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Viggo Mortensen on Getting Lost and Saying No to Superheroes

Photo: Jemal Countess /Getty Images

It’s hard to get a read on Viggo Mortensen’s con man in The Two Faces of January, and that’s awfully fitting, considering who plays him. Since the Lord of the Rings trilogy made Mortensen bankable, he’s mostly spent that capital on unexpected character roles in a series of modestly budgeted indies, including this throwback thriller (adapted by Hossein Amini from the Patricia Highsmith novel), where Mortensen and his wife Kirsten Dunst are thrown together with Oscar Isaac after an accidental murder in 1960s Greece. No one is who they seem, and their alliances are always up for grabs, and Mortensen had a ball with the ambiguity. “It’s always fun to have secrets,” he told Vulture, “but when you’re playing a con man, you’re having secrets within secrets within secrets.”

The film reminded me of A Perfect Murder, where you and Michael Douglas are vying for Gwyneth Paltrow in a story about deceit and murder. Only this time, you’re playing the Michael Douglas role.
That’s true! That is very true. I hadn’t thought of that really, but it was fun. And there are a lot of similarities, too, to good film-noir thrillers from the ‘50s and ‘60s, even the ‘40s.

What is it about Patricia Highsmith that makes her able to write these characters we feel for, and yet do such amoral things?
You just sense a mean streak in the author. [Laughs.] She delights in deconstructing her characters, putting them in embarrassing situations or weak moments. Sometimes the plots aren’t as strong as the characters, but the characters are always interesting.

Did the plot of The Two Faces of January need any touching up?
Amini’s adaption was, I think, an improvement on the book. Take Kirsten’s character, Colette. In the book, yeah, she’s interesting, but she’s somewhat superficial, as Patricia Highsmith’s female characters often are. They’re objects, or they’re devices or catalysts for interesting things to happen to the male characters. In the novel, Colette is pretty superficial, kind of slutty, and there’s not much there, but in the adaptation that Hoss [Amini] wrote and in the way Kirsten plays it, she’s much more layered, and she’s clearly turning a blind eye to the things she’s not comfortable with. There’s a tension there, with her not wanting to know but gradually finding out what her husband’s really about, and being disappointed and disillusioned, even angry about it.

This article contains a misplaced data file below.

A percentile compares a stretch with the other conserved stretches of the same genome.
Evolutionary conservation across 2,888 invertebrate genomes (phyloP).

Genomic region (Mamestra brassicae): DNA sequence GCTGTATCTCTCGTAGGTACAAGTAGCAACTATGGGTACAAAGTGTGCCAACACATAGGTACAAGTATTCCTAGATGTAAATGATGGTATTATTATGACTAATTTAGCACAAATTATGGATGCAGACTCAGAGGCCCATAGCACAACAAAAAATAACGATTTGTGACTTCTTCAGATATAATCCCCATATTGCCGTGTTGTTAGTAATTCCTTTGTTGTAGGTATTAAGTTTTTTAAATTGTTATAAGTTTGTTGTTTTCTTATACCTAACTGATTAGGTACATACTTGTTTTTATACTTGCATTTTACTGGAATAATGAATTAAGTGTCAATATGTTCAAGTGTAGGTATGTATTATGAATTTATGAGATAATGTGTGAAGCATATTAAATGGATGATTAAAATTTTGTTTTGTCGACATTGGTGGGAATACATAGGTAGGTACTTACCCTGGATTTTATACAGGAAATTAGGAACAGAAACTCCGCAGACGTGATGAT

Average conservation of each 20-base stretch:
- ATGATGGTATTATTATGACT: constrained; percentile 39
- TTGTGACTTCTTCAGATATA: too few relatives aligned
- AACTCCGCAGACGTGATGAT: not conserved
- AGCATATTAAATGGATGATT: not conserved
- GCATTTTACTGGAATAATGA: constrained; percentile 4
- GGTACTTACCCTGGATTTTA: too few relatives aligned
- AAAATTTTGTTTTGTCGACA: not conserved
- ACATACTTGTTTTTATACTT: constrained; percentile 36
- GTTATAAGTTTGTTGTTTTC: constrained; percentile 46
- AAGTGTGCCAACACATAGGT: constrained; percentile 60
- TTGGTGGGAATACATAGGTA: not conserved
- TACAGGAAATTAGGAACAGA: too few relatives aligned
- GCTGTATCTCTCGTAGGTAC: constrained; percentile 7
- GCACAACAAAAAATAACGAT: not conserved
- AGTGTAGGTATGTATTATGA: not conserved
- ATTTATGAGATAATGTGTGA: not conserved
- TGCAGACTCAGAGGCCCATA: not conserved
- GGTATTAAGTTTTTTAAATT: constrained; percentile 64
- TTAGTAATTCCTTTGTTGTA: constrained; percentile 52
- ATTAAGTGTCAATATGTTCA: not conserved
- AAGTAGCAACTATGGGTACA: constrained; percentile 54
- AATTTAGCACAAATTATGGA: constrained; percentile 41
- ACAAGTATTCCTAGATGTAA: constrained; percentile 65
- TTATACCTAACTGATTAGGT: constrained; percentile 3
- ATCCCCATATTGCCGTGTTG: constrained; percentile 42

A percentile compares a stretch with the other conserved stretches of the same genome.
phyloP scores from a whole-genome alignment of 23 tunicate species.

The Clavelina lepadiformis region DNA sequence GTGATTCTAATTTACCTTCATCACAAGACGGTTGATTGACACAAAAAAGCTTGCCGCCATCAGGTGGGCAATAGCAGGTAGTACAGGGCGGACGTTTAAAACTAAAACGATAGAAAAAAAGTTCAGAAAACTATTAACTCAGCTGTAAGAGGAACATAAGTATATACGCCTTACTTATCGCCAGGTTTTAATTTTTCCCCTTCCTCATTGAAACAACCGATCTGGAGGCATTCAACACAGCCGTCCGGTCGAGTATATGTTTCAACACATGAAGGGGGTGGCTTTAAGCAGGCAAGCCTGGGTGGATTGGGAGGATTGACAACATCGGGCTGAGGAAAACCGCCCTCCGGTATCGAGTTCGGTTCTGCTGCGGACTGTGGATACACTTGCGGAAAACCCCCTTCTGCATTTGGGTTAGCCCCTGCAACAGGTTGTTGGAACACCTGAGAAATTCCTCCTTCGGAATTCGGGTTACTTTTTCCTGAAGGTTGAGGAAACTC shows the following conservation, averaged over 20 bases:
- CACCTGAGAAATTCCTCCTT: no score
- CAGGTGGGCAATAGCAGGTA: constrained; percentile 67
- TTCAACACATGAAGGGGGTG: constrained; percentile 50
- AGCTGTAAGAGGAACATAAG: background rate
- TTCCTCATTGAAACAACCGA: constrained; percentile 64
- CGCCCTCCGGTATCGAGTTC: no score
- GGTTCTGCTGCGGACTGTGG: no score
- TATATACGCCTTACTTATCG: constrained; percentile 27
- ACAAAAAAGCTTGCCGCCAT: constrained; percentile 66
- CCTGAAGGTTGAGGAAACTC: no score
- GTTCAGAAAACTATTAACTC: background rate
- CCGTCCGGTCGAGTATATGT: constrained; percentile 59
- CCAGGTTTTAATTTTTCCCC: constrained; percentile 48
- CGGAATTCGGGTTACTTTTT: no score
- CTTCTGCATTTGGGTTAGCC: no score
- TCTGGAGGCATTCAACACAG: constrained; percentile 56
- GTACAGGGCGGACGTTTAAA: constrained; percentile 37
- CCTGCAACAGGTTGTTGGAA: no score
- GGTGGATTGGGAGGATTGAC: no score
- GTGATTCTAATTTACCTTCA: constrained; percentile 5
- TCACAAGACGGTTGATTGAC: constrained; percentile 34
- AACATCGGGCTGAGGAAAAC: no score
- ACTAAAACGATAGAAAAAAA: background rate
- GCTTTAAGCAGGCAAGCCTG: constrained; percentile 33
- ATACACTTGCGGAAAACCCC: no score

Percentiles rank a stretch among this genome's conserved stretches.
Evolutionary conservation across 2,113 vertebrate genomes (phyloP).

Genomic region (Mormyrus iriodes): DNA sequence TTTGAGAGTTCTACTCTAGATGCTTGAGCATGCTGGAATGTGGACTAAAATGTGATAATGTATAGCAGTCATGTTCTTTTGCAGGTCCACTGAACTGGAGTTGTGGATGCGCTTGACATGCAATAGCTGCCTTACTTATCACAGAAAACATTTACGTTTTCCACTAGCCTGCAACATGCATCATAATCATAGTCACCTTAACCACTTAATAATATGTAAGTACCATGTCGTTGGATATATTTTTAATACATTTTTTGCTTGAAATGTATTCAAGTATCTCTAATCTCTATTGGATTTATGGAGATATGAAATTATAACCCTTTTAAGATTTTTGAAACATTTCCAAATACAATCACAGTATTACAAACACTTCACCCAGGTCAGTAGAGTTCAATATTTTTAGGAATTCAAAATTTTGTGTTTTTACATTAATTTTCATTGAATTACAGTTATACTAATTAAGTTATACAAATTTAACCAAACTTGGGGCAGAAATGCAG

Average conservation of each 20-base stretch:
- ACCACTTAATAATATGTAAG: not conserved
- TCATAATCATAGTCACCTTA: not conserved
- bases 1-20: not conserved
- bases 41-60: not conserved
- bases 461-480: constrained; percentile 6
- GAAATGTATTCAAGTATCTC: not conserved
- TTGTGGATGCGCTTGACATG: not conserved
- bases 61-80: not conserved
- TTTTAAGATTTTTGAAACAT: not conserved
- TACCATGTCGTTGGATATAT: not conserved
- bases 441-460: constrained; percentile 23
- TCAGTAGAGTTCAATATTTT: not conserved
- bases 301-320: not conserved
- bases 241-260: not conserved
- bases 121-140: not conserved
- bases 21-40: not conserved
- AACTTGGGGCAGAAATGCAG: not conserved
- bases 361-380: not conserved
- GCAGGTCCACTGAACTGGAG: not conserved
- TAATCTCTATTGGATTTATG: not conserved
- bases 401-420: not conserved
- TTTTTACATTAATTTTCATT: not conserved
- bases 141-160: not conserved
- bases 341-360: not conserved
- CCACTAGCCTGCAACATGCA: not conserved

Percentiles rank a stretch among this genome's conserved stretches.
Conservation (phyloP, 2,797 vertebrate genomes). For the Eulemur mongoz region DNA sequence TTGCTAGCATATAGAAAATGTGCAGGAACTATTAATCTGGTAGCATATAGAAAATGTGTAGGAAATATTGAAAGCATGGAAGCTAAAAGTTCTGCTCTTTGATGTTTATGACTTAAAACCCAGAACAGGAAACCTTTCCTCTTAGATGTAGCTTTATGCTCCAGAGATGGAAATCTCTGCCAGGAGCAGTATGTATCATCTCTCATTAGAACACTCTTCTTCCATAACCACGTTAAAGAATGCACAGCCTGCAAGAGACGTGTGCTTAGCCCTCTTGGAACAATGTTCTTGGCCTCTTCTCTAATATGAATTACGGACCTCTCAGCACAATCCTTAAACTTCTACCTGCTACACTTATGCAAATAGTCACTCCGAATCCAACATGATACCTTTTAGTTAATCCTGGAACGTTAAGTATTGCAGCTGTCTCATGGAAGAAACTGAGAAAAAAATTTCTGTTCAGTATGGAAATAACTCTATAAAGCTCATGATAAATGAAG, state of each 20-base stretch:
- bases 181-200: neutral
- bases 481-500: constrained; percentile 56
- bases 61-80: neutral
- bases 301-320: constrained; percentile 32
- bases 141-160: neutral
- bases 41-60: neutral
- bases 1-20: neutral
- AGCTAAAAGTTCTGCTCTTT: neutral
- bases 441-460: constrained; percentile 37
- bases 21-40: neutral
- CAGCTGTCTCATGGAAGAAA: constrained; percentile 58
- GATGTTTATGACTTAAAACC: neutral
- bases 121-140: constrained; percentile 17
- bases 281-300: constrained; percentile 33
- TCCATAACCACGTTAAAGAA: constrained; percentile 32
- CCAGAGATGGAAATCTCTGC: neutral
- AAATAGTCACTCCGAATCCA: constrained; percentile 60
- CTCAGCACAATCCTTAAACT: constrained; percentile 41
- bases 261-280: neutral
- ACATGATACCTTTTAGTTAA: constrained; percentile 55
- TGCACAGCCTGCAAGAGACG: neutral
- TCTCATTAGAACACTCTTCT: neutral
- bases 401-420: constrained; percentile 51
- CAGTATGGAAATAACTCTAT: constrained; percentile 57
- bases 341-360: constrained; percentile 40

How much did your character change? I have to say, I enjoyed seeing you play rich and civilized.
My character’s a lot more interesting, too, just because in the book, he starts out already as being sweaty and desperate and paranoid, and he’s not as bright. In the movie version, it’s still essentially the same guy, but he starts out seeming to be something else entirely: clever, well-read, well-educated. He and his wife seem to be the ideal couple, and things rapidly fall apart, which is great to watch — and it’s nice to play, too. It gives you somewhere to go as an actor, those layers and those weak moments and that sort of seamy side of the character. It’s fun. By the end, you’re like, “I don’t even know what this guy’s real name is.”

The characters couldn’t get away with that sort of reinvention today. It’s almost romantic to think that in the ‘60s, you could still go somewhere new and change your identity.
We have footprints that we leave everywhere now, whether we want to or not. This movie couldn’t have been set in modern times, or even any time after the late ‘70s, because it wouldn’t be as credible. Back then, you could so easily falsify passports, cross borders, and change your name. No cell phones, no cable TV, no digital tracking of people or documents. It was a whole different world. A different pace, a different rhythm.